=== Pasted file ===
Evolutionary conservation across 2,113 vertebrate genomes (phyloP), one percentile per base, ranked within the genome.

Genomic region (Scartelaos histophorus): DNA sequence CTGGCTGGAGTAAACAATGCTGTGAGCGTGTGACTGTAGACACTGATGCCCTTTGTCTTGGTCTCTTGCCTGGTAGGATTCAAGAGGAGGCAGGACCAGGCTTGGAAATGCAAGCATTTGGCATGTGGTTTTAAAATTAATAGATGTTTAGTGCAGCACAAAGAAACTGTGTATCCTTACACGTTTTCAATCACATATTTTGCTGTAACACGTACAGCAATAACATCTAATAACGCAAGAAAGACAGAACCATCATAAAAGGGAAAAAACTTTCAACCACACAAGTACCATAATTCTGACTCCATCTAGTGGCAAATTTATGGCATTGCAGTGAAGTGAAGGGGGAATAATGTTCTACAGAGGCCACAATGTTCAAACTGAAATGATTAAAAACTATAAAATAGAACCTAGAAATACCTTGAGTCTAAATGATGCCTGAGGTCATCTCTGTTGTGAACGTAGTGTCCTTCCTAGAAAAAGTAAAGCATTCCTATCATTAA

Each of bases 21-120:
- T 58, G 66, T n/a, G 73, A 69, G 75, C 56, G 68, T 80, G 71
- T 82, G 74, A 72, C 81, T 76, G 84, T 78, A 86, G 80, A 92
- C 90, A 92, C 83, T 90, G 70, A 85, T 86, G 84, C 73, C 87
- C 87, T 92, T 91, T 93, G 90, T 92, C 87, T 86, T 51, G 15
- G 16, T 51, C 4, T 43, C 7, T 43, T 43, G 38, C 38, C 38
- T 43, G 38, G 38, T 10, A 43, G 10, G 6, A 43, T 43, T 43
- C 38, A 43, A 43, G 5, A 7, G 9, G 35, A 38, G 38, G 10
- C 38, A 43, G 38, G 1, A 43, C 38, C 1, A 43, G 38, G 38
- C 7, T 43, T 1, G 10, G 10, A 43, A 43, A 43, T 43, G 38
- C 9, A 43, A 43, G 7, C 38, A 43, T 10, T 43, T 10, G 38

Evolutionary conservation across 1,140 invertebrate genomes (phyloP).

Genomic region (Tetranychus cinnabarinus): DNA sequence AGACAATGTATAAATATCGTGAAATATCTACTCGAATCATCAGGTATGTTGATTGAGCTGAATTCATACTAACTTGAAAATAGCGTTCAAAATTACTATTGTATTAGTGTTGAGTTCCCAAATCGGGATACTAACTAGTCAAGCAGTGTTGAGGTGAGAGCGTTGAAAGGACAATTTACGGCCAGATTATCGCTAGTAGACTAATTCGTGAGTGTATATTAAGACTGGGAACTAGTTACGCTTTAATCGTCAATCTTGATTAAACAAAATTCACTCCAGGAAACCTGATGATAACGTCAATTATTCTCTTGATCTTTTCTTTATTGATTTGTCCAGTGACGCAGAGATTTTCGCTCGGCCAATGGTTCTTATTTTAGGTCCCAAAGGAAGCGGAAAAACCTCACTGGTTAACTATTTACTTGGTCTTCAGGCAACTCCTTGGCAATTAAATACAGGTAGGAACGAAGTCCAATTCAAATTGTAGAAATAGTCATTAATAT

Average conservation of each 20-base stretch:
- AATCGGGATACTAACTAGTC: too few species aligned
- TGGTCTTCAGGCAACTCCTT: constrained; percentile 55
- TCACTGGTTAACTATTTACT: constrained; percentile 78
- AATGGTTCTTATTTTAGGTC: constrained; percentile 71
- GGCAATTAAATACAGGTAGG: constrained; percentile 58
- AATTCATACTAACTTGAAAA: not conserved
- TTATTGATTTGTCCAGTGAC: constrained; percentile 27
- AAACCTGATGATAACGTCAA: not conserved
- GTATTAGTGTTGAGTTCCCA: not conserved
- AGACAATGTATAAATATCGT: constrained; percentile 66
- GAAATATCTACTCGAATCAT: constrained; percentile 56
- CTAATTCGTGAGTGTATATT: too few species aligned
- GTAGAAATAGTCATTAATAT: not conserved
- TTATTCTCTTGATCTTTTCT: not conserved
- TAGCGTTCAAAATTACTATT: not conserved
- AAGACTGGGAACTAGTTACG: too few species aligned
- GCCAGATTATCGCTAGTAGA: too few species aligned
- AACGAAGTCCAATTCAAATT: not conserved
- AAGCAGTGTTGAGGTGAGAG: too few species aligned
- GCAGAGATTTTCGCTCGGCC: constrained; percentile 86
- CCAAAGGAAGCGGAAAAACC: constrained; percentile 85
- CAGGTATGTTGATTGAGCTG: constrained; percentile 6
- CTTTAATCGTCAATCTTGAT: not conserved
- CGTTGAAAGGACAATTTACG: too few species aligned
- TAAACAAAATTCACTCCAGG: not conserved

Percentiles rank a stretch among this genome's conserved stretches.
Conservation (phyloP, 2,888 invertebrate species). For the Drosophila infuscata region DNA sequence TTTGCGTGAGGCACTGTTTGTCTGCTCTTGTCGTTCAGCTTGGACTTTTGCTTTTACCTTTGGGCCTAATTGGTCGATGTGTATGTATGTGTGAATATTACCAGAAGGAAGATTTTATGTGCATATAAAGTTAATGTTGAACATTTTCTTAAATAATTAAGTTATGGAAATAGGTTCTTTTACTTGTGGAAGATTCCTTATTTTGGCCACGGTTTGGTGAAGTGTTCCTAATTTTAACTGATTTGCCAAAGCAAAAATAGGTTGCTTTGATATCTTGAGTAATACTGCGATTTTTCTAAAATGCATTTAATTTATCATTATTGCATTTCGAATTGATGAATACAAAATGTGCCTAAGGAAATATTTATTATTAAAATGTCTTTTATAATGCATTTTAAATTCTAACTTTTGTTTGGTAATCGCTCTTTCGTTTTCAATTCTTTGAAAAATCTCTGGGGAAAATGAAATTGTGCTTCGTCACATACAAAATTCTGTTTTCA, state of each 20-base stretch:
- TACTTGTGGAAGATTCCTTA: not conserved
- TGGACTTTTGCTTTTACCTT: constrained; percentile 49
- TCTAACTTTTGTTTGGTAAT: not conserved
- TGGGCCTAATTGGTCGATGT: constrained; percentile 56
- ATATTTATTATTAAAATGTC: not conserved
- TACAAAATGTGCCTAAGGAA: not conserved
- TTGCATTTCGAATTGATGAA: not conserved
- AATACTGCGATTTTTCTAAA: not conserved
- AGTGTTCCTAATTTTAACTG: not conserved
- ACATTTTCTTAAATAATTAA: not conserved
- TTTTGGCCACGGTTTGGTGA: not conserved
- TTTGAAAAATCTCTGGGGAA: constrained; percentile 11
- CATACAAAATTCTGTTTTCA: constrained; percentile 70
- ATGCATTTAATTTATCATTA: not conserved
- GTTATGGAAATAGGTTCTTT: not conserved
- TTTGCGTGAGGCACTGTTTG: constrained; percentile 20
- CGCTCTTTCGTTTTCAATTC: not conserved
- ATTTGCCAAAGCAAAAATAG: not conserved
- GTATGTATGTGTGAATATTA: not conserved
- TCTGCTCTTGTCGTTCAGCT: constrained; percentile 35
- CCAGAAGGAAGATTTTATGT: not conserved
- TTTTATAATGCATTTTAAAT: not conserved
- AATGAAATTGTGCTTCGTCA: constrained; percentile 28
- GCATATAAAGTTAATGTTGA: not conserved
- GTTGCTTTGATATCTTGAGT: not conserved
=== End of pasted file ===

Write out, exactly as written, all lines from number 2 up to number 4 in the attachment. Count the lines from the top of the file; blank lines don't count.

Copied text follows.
Genomic region (Scartelaos histophorus): DNA sequence CTGGCTGGAGTAAACAATGCTGTGAGCGTGTGACTGTAGACACTGATGCCCTTTGTCTTGGTCTCTTGCCTGGTAGGATTCAAGAGGAGGCAGGACCAGGCTTGGAAATGCAAGCATTTGGCATGTGGTTTTAAAATTAATAGATGTTTAGTGCAGCACAAAGAAACTGTGTATCCTTACACGTTTTCAATCACATATTTTGCTGTAACACGTACAGCAATAACATCTAATAACGCAAGAAAGACAGAACCATCATAAAAGGGAAAAAACTTTCAACCACACAAGTACCATAATTCTGACTCCATCTAGTGGCAAATTTATGGCATTGCAGTGAAGTGAAGGGGGAATAATGTTCTACAGAGGCCACAATGTTCAAACTGAAATGATTAAAAACTATAAAATAGAACCTAGAAATACCTTGAGTCTAAATGATGCCTGAGGTCATCTCTGTTGTGAACGTAGTGTCCTTCCTAGAAAAAGTAAAGCATTCCTATCATTAA

Each of bases 21-120:
- T 58, G 66, T n/a, G 73, A 69, G 75, C 56, G 68, T 80, G 71